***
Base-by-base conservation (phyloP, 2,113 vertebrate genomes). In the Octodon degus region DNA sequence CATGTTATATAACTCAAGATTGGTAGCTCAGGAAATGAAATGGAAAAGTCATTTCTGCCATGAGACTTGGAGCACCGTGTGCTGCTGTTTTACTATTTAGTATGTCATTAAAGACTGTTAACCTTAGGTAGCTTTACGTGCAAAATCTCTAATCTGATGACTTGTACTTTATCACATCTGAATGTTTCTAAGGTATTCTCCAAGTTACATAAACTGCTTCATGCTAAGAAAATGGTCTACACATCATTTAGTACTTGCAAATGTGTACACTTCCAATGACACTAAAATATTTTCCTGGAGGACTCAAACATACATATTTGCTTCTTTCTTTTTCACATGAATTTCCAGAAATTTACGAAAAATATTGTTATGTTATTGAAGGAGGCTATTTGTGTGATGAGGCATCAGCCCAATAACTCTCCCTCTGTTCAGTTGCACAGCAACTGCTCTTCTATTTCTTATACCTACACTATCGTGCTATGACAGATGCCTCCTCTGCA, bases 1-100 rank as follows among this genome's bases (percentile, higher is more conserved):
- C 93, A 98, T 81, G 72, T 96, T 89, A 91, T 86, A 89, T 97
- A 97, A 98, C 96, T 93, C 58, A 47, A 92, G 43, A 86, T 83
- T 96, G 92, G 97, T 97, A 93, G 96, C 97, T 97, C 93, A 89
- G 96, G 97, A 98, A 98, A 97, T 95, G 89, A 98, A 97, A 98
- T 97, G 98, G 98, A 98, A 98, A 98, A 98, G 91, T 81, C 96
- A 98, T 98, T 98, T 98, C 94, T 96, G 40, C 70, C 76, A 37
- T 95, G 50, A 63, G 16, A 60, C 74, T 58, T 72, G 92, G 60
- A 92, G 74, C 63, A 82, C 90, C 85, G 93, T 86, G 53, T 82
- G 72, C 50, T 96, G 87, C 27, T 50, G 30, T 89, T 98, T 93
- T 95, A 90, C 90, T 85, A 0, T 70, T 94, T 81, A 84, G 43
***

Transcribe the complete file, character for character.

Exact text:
Base-by-base conservation (phyloP, 2,113 vertebrate genomes). In the Octodon degus region DNA sequence CATGTTATATAACTCAAGATTGGTAGCTCAGGAAATGAAATGGAAAAGTCATTTCTGCCATGAGACTTGGAGCACCGTGTGCTGCTGTTTTACTATTTAGTATGTCATTAAAGACTGTTAACCTTAGGTAGCTTTACGTGCAAAATCTCTAATCTGATGACTTGTACTTTATCACATCTGAATGTTTCTAAGGTATTCTCCAAGTTACATAAACTGCTTCATGCTAAGAAAATGGTCTACACATCATTTAGTACTTGCAAATGTGTACACTTCCAATGACACTAAAATATTTTCCTGGAGGACTCAAACATACATATTTGCTTCTTTCTTTTTCACATGAATTTCCAGAAATTTACGAAAAATATTGTTATGTTATTGAAGGAGGCTATTTGTGTGATGAGGCATCAGCCCAATAACTCTCCCTCTGTTCAGTTGCACAGCAACTGCTCTTCTATTTCTTATACCTACACTATCGTGCTATGACAGATGCCTCCTCTGCA, bases 1-100 rank as follows among this genome's bases (percentile, higher is more conserved):
- C 93, A 98, T 81, G 72, T 96, T 89, A 91, T 86, A 89, T 97
- A 97, A 98, C 96, T 93, C 58, A 47, A 92, G 43, A 86, T 83
- T 96, G 92, G 97, T 97, A 93, G 96, C 97, T 97, C 93, A 89
- G 96, G 97, A 98, A 98, A 97, T 95, G 89, A 98, A 97, A 98
- T 97, G 98, G 98, A 98, A 98, A 98, A 98, G 91, T 81, C 96
- A 98, T 98, T 98, T 98, C 94, T 96, G 40, C 70, C 76, A 37
- T 95, G 50, A 63, G 16, A 60, C 74, T 58, T 72, G 92, G 60
- A 92, G 74, C 63, A 82, C 90, C 85, G 93, T 86, G 53, T 82
- G 72, C 50, T 96, G 87, C 27, T 50, G 30, T 89, T 98, T 93
- T 95, A 90, C 90, T 85, A 0, T 70, T 94, T 81, A 84, G 43